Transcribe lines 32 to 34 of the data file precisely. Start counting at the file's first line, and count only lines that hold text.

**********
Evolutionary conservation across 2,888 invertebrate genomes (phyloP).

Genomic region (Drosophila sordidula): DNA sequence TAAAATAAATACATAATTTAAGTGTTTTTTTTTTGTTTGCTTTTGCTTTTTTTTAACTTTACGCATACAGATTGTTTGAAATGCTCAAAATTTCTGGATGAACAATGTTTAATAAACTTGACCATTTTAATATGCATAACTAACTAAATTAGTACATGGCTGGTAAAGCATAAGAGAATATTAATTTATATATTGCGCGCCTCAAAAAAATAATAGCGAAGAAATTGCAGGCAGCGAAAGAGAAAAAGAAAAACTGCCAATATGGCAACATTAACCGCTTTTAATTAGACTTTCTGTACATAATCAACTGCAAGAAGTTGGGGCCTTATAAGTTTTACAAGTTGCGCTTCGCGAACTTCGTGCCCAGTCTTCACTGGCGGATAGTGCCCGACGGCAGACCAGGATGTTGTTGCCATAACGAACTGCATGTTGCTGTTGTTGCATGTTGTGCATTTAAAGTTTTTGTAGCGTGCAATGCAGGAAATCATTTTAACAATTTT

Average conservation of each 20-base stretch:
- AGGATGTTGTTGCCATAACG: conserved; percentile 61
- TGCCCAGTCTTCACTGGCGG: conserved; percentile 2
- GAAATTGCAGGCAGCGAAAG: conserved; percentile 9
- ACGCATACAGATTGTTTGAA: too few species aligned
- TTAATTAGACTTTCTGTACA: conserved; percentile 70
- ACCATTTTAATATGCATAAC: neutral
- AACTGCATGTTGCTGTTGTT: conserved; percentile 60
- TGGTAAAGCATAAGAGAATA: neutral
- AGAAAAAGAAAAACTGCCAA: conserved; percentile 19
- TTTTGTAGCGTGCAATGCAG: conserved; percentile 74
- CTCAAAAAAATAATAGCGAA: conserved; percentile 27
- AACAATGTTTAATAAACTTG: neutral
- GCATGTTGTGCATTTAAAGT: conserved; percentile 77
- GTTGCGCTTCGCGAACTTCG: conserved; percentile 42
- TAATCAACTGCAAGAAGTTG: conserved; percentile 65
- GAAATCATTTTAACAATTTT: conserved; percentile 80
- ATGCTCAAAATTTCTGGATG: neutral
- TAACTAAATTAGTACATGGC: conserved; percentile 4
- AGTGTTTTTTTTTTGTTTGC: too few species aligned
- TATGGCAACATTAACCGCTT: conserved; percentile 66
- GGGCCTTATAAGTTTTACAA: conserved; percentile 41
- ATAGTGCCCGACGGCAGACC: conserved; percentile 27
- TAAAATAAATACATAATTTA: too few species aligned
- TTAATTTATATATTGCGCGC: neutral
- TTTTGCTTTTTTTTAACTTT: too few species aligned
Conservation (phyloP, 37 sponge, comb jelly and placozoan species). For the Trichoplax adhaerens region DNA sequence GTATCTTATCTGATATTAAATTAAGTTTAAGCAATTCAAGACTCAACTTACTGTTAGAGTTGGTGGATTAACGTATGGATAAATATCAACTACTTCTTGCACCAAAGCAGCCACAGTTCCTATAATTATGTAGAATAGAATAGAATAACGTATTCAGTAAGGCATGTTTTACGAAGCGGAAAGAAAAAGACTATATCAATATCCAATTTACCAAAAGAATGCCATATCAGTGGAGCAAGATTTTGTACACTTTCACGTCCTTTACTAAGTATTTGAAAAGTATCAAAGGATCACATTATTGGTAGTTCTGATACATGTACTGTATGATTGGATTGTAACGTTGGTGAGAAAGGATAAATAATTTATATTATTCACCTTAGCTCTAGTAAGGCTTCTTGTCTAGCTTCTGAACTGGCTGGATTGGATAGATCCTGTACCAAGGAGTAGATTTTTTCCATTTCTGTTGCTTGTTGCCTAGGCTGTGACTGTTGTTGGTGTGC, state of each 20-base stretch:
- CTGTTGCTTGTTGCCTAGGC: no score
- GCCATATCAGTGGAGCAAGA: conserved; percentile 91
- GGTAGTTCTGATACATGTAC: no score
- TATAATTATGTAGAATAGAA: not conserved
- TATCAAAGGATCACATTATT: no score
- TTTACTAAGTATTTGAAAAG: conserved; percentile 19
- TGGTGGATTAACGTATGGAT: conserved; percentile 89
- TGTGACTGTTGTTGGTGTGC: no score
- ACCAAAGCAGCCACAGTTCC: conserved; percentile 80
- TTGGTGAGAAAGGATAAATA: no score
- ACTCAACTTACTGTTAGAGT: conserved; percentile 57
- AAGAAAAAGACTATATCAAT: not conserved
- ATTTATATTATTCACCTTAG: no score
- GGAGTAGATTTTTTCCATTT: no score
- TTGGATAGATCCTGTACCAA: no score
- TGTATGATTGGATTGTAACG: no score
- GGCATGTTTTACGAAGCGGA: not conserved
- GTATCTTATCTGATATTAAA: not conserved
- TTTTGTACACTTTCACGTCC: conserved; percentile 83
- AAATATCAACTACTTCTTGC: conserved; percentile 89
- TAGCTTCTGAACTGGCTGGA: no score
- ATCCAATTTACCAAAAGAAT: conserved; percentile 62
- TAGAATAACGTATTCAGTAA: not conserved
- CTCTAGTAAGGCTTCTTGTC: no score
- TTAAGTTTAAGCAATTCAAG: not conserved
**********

- GGTAGTTCTGATACATGTAC: no score
- TATAATTATGTAGAATAGAA: not conserved
- TATCAAAGGATCACATTATT: no score